Dr. Peter D’Antonio
Dr. Peter D’Antonio’s devotion to acoustics is driven by his love for music. As a bass player and singer (he still gigs today), he brings an understanding of how music should sound into his designs. As a scientist (with a Ph.D. from the Polytechnic Institute of Brooklyn), he brings an expanding search for knowledge to help create tools that make great sounding spaces. It was the combination of musician and scientist that, in 1974, led him to develop a widely used design for modern recording studios utilizing a temporal reflection free zone and reflection phase grating diffusors.
In 1983, D’Antonio established RPG Diffusor Systems, Inc., leading the way in the sound diffusion industry. Since then, the name RPG has become synonymous with acoustical research and innovation. He is the holder of numerous trademarks and patents for a wide range of number-theoretic, fractal and optimized diffusing and absorbing surfaces.
Dr. D’Antonio has led the industry to develop methods for measurement and documentation of acoustical treatments, believing that a design performance must be proven, and not simply theorized. He served as Chairman of the AES Subcommittee on Acoustics Working Group SC-04-02, which published AES-4id-2001 for diffusion coefficient standardization; is a member of the ISO/TC 43/SC 2/WG25 Working Group, which published ISO standard 17497-1:2004 for scattering coefficient standardization and ISO 17497-2 for diffusion coefficient standardization; and has served as adjunct professor of acoustics at the Cleveland Institute of Music, since 1991. He is a Fellow of the Acoustical Society of America and the Audio Engineering Society and a professional affiliate of the American Institute of Architects.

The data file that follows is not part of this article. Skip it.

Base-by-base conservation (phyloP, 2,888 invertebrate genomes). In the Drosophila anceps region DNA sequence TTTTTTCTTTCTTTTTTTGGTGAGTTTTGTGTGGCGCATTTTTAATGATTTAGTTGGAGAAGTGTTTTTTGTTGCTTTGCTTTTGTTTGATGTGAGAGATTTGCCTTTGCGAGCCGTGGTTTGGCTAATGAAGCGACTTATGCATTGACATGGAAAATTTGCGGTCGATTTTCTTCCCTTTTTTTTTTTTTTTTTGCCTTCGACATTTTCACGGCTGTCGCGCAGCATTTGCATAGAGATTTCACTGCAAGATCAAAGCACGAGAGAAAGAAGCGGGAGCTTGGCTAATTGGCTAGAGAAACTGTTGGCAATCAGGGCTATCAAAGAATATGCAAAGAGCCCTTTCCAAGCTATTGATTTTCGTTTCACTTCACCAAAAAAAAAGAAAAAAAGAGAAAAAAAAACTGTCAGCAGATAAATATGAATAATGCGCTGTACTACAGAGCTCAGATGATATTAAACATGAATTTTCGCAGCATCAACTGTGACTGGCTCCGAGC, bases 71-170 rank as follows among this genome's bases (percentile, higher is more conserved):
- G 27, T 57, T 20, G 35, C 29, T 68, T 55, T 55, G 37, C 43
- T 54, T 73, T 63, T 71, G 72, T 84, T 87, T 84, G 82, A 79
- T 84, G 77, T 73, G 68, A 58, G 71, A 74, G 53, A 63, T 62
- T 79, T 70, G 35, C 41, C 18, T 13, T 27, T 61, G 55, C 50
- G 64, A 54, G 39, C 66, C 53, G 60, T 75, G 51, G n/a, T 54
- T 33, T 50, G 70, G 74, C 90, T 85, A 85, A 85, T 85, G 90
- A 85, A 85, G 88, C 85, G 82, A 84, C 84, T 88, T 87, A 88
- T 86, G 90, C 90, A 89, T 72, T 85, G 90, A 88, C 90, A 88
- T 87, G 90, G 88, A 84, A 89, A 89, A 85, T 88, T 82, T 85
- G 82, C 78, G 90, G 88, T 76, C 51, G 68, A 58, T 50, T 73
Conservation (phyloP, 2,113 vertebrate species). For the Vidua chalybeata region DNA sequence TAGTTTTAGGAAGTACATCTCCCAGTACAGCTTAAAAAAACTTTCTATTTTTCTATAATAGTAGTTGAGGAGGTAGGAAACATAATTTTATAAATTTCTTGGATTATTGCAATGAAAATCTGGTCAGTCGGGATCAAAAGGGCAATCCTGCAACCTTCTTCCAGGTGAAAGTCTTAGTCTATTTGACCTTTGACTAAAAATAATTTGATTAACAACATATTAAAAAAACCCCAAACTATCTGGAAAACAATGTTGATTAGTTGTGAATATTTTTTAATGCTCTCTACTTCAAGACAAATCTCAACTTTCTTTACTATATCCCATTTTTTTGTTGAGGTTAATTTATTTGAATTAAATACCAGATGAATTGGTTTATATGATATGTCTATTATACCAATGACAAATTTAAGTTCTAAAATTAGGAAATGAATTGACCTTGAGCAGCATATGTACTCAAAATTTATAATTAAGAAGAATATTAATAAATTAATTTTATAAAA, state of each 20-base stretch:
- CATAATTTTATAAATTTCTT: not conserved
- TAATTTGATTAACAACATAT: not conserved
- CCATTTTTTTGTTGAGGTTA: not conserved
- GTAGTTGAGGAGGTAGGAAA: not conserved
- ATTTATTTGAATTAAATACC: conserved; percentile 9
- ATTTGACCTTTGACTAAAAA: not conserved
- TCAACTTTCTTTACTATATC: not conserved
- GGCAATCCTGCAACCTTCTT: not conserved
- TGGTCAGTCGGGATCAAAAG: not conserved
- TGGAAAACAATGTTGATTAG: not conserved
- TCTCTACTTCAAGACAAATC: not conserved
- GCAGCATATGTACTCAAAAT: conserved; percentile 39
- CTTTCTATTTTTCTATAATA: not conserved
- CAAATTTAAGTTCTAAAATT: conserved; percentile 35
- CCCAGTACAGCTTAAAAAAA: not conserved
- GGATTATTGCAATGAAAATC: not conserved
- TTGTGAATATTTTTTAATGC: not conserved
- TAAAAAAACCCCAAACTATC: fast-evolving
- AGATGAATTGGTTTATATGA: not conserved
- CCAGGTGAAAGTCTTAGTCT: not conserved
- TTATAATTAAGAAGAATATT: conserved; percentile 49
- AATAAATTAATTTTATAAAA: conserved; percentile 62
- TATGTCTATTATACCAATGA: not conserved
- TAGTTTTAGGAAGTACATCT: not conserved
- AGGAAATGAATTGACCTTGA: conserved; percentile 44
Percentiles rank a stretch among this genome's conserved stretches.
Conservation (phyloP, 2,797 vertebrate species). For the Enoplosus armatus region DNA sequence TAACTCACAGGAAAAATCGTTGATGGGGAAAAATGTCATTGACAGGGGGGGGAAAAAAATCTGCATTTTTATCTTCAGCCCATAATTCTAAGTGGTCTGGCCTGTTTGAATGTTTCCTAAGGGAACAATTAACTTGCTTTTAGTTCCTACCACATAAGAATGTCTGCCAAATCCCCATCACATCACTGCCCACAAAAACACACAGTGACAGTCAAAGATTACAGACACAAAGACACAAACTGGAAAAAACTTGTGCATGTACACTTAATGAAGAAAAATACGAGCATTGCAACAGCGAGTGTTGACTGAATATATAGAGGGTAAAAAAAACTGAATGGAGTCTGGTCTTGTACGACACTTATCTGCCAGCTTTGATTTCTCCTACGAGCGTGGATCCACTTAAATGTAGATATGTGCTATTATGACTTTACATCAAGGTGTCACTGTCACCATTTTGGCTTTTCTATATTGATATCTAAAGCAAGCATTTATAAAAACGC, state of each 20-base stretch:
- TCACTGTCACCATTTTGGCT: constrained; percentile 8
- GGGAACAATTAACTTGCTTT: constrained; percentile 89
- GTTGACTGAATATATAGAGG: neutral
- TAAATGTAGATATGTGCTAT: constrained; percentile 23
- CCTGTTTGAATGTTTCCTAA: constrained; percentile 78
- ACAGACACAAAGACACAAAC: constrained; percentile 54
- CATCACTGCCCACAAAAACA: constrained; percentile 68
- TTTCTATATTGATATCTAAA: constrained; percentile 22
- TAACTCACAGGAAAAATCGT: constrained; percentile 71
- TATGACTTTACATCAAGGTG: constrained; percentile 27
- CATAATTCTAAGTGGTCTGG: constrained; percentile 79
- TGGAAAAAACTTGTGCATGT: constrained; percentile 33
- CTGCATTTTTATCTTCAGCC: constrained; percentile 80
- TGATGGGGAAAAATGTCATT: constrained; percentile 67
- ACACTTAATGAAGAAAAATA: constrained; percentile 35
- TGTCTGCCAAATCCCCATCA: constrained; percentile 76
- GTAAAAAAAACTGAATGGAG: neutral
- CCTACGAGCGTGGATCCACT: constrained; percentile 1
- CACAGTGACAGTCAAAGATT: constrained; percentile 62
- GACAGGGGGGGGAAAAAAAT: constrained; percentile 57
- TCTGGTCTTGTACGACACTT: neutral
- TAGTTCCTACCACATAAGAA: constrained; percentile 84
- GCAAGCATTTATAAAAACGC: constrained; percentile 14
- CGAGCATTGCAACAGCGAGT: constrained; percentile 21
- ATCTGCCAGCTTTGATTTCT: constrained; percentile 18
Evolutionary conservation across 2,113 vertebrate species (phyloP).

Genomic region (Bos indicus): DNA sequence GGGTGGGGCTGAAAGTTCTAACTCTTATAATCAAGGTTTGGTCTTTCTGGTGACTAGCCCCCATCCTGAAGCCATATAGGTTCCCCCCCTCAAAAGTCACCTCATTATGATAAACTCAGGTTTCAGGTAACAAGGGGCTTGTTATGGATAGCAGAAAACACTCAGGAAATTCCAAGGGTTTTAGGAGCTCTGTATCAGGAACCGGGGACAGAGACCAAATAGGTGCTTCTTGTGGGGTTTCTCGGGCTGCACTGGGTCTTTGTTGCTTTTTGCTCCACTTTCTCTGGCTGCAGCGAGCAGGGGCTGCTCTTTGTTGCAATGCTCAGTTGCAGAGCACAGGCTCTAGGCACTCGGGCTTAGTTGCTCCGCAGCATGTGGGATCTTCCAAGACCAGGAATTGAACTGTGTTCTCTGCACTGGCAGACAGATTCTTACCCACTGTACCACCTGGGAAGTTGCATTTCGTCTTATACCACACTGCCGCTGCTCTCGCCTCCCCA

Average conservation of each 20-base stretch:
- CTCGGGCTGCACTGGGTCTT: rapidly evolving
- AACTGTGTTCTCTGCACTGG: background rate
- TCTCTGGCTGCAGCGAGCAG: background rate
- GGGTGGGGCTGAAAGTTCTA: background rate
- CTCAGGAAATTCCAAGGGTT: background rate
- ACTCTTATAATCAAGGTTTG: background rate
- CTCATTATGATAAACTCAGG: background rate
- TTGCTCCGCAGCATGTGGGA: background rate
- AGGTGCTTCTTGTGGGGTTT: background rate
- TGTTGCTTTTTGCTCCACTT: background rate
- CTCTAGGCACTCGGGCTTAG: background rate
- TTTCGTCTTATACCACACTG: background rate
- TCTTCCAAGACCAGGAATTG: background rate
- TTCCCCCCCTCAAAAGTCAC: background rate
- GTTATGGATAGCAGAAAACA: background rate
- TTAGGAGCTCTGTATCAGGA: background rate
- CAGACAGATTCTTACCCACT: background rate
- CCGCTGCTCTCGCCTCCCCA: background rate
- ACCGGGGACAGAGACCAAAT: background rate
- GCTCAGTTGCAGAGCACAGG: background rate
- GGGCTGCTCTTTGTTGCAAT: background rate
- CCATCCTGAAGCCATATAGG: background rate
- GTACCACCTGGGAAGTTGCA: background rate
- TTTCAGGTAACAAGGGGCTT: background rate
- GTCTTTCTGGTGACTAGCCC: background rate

Acting on his belief to share knowledge, he has become a mentor for students, which he is now focusing on. He has lectured extensively, published numerous scientific articles in peer review technical journals and acoustical and architectural magazines and is the co-author of the reference book “Acoustic Absorbers and Diffusers: Theory, Design and Application.”
I understand that your initial inspiration for becoming involved in professional audio came, indirectly, from Manfred Schroeder…
It did. I had built a recording studio in my home in the early 1980s—I’m a bass player and singer. But the studio was just not really sounding the way I had hoped that it would. Being a physicist—at the time working for the Naval Research Laboratory—I did a literature search on recording studios, and there wasn’t a single article on the physics of it. I did come across some articles by SynAudCon about a live-end/dead-end situation. So I thought I would give that a try. It mentioned the use of an absorptive front and a diffusive rear, so then I started doing some research on diffusion and came across the article in 1980 in Physics Today by Manfred Schroeder.
As I started researching what these reflection-phase gratings [RPG] actually were, it turns out they were just two-dimensional periodic repeats of a series of divided wells. So understanding and being able to model what a reflection-phase grating was was second nature to me back then. And that’s why we were able to do so much modeling, and eventually designed a series of these surfaces. Then, just following my tendency as a scientist, I made a presentation at the Audio Engineering Society meeting. And it was actually in the session chaired by Manfred Schroeder, which was a bit intimidating. (Laughs.)